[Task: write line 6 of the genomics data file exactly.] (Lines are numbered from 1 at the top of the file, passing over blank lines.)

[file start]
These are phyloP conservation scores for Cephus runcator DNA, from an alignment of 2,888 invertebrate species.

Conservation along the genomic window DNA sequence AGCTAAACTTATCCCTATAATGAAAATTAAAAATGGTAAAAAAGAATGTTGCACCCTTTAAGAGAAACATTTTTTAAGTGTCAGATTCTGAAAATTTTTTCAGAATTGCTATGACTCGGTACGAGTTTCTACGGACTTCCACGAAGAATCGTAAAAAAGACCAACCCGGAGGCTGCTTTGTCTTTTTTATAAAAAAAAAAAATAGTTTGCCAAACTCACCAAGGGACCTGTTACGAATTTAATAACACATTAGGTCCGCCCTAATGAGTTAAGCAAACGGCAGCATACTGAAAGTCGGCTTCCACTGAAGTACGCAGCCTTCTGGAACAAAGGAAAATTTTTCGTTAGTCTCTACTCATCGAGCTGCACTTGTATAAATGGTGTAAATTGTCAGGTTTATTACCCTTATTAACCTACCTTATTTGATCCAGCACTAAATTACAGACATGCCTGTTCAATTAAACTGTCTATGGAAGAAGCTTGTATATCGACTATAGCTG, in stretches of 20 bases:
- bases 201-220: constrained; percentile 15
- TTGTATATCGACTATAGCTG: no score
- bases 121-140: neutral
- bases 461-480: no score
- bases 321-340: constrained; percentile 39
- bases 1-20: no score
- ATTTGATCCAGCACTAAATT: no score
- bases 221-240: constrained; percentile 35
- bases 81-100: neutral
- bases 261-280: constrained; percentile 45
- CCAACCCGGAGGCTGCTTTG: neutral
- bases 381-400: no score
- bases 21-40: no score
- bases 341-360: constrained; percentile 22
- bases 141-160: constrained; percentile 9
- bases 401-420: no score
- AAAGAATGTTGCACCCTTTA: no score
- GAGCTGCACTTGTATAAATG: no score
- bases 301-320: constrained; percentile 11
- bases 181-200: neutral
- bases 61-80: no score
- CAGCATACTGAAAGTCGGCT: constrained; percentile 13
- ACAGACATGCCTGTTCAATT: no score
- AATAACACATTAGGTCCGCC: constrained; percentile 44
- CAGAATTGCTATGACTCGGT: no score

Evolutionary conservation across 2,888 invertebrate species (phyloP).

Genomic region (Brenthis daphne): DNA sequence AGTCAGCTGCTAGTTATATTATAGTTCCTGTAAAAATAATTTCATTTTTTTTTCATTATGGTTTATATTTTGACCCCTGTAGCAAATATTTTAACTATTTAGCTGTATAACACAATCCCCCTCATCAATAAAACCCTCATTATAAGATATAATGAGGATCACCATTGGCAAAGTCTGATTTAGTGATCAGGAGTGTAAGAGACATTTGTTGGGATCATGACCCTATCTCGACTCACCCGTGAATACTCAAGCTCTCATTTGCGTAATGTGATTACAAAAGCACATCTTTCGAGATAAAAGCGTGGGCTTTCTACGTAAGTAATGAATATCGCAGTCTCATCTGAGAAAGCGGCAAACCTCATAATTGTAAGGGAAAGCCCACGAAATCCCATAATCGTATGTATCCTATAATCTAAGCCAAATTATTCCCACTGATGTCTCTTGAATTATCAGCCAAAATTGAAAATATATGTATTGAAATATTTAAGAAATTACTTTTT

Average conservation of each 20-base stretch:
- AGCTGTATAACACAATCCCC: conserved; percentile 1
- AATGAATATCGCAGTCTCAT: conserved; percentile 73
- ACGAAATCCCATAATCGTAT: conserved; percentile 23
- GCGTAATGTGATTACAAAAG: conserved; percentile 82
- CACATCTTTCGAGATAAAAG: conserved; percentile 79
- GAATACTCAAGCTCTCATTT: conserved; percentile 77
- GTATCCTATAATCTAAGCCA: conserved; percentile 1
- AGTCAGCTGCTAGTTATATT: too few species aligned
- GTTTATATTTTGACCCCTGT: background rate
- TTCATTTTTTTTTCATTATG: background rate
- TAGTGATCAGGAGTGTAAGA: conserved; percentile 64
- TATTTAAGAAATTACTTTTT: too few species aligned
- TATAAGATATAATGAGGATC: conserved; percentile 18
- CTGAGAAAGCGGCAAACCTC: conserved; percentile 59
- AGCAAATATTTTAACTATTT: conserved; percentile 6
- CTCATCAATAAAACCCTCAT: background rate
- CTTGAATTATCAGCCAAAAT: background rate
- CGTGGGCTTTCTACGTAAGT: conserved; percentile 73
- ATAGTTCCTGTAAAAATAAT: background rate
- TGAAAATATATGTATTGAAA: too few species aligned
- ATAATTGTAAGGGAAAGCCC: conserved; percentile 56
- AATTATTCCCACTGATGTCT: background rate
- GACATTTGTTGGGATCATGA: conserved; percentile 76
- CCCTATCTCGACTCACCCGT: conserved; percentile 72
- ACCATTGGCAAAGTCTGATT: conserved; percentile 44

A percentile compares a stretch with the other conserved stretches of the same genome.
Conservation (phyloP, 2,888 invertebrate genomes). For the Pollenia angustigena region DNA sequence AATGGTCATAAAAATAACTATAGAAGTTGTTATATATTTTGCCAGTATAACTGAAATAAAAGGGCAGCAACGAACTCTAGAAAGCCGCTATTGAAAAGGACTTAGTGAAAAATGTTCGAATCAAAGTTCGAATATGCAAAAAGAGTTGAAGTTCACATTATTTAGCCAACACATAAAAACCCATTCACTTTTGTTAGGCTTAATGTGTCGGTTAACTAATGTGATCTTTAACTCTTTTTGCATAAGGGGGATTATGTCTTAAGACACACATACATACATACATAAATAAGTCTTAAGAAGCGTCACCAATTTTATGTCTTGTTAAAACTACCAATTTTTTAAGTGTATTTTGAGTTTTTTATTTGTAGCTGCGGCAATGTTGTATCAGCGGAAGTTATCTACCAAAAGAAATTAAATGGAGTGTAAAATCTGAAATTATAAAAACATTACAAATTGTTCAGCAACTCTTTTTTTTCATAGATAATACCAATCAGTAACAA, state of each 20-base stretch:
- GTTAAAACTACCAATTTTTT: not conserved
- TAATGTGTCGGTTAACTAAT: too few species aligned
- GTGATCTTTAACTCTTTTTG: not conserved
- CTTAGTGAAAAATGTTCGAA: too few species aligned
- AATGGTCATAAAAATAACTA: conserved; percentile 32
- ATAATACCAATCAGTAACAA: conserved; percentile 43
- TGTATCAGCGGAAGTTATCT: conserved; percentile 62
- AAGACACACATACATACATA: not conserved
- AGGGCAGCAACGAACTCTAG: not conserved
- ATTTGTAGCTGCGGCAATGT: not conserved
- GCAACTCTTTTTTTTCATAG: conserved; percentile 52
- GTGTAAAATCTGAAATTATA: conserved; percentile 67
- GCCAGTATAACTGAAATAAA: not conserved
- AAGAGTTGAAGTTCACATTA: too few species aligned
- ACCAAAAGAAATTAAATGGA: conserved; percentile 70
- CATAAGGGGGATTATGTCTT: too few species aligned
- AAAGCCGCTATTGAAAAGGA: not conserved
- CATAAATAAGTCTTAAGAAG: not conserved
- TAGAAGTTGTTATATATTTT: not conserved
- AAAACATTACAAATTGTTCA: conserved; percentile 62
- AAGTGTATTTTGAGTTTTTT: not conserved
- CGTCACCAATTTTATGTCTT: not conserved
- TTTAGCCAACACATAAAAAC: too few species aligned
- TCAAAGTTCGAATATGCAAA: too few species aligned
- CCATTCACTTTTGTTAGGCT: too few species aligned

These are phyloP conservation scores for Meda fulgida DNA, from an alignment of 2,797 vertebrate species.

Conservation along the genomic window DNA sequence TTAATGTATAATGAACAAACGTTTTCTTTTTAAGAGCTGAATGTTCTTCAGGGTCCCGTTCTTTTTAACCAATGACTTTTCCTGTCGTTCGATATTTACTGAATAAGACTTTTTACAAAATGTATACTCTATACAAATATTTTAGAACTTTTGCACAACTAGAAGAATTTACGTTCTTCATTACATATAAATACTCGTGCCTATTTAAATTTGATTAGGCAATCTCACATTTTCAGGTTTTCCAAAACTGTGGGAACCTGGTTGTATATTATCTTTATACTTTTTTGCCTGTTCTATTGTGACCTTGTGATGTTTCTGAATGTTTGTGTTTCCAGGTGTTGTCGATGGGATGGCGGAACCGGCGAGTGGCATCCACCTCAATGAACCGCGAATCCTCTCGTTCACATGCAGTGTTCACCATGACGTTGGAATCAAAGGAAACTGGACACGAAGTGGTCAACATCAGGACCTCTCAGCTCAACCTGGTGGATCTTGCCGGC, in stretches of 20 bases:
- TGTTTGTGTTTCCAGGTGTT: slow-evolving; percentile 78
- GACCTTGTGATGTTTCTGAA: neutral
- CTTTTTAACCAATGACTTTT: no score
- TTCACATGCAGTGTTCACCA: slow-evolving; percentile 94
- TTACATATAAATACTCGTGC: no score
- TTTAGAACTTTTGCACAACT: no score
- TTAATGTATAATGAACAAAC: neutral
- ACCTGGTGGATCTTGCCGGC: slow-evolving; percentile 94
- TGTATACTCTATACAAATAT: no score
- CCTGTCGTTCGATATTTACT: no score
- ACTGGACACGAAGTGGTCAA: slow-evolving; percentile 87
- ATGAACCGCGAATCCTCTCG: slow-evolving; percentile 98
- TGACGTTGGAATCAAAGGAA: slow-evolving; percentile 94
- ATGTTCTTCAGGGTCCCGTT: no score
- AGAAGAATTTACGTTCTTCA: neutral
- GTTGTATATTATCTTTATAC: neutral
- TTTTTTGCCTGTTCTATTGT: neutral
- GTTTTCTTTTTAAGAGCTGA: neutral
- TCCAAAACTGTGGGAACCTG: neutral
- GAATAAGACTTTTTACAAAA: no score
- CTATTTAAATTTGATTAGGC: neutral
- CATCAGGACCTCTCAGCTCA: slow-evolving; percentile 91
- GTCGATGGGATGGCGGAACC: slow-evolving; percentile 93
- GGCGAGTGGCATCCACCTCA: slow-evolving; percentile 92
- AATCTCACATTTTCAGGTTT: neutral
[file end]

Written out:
- bases 461-480: no score